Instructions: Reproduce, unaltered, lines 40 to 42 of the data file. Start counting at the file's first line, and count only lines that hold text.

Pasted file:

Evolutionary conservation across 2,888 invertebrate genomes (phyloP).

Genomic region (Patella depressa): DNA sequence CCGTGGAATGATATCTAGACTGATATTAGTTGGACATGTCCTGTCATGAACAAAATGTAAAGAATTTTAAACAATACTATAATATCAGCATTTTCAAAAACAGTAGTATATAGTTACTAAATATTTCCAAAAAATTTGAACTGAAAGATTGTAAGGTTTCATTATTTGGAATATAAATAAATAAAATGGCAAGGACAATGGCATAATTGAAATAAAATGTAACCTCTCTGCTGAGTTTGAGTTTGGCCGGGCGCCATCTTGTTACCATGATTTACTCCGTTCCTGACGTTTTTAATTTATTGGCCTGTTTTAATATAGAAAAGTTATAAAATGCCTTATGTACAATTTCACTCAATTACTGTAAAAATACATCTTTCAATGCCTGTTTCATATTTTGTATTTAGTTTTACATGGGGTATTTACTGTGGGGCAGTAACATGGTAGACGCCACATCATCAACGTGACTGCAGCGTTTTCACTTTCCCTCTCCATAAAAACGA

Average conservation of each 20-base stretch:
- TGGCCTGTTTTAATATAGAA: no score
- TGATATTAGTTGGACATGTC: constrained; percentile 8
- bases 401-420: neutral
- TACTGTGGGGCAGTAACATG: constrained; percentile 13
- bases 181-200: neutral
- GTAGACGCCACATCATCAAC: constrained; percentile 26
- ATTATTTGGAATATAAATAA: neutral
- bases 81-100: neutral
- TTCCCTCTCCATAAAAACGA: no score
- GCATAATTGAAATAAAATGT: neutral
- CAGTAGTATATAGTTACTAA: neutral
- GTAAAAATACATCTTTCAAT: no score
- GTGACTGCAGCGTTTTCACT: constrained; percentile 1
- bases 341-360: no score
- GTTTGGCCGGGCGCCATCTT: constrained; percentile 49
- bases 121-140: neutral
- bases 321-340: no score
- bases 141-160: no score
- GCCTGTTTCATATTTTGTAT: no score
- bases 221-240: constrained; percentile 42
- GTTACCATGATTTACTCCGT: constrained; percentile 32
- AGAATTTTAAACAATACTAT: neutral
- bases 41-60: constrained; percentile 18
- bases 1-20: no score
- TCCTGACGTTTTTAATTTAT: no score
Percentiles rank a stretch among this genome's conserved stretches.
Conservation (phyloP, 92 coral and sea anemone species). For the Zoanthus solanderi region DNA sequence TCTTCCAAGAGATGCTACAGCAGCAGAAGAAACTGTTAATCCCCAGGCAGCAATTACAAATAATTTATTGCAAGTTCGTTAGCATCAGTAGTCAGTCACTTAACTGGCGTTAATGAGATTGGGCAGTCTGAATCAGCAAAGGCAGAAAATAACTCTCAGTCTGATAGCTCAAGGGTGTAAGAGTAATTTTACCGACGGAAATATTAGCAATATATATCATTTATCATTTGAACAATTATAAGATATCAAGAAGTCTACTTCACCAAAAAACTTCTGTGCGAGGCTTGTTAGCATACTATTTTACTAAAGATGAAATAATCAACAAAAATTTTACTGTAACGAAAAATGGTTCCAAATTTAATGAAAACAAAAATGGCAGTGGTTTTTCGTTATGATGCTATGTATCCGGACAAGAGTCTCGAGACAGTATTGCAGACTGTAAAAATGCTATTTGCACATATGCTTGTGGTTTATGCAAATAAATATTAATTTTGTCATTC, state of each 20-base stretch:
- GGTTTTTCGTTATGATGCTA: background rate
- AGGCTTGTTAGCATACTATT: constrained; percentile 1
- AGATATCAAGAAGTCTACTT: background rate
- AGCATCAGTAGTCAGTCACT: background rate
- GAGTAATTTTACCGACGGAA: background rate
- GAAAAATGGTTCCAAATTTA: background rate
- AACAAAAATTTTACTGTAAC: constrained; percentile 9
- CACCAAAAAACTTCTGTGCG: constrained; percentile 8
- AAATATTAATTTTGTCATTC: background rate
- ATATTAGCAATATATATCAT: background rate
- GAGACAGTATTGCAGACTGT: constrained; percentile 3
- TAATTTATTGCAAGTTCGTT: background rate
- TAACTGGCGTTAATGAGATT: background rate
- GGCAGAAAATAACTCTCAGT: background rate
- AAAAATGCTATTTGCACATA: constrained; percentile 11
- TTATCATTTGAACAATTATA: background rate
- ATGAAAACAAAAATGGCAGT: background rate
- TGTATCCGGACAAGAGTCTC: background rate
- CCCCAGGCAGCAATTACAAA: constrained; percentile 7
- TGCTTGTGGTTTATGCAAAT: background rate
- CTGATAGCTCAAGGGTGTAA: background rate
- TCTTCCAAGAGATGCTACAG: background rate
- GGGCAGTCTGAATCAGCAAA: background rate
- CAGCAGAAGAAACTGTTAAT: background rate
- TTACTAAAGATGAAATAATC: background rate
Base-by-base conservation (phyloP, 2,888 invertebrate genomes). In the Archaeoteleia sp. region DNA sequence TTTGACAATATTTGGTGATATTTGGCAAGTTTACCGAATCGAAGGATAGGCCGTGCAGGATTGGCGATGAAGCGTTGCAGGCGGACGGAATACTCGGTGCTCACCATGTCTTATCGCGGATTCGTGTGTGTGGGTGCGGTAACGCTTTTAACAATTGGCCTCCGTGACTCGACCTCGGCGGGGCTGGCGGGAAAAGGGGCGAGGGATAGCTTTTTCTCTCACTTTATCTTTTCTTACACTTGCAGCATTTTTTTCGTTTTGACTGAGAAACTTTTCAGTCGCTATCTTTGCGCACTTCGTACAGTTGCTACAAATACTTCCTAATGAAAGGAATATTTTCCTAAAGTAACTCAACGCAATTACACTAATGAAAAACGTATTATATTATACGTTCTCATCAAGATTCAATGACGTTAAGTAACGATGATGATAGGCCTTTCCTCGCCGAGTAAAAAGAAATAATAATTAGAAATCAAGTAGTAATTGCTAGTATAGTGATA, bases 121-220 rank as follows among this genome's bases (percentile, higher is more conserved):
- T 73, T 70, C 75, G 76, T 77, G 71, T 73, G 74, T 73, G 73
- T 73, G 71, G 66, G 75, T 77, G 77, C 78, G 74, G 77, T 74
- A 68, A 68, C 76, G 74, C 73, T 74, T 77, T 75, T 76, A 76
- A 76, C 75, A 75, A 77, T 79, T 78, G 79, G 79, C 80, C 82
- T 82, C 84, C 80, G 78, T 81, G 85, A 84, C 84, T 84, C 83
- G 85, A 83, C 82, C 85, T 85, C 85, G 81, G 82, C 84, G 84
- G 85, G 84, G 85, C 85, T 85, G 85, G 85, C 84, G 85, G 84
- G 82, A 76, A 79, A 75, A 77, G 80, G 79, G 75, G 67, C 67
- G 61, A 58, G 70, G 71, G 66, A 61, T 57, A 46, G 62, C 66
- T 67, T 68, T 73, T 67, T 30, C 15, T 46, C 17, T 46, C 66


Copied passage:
- ATATTAGCAATATATATCAT: background rate
- GAGACAGTATTGCAGACTGT: constrained; percentile 3
- TAATTTATTGCAAGTTCGTT: background rate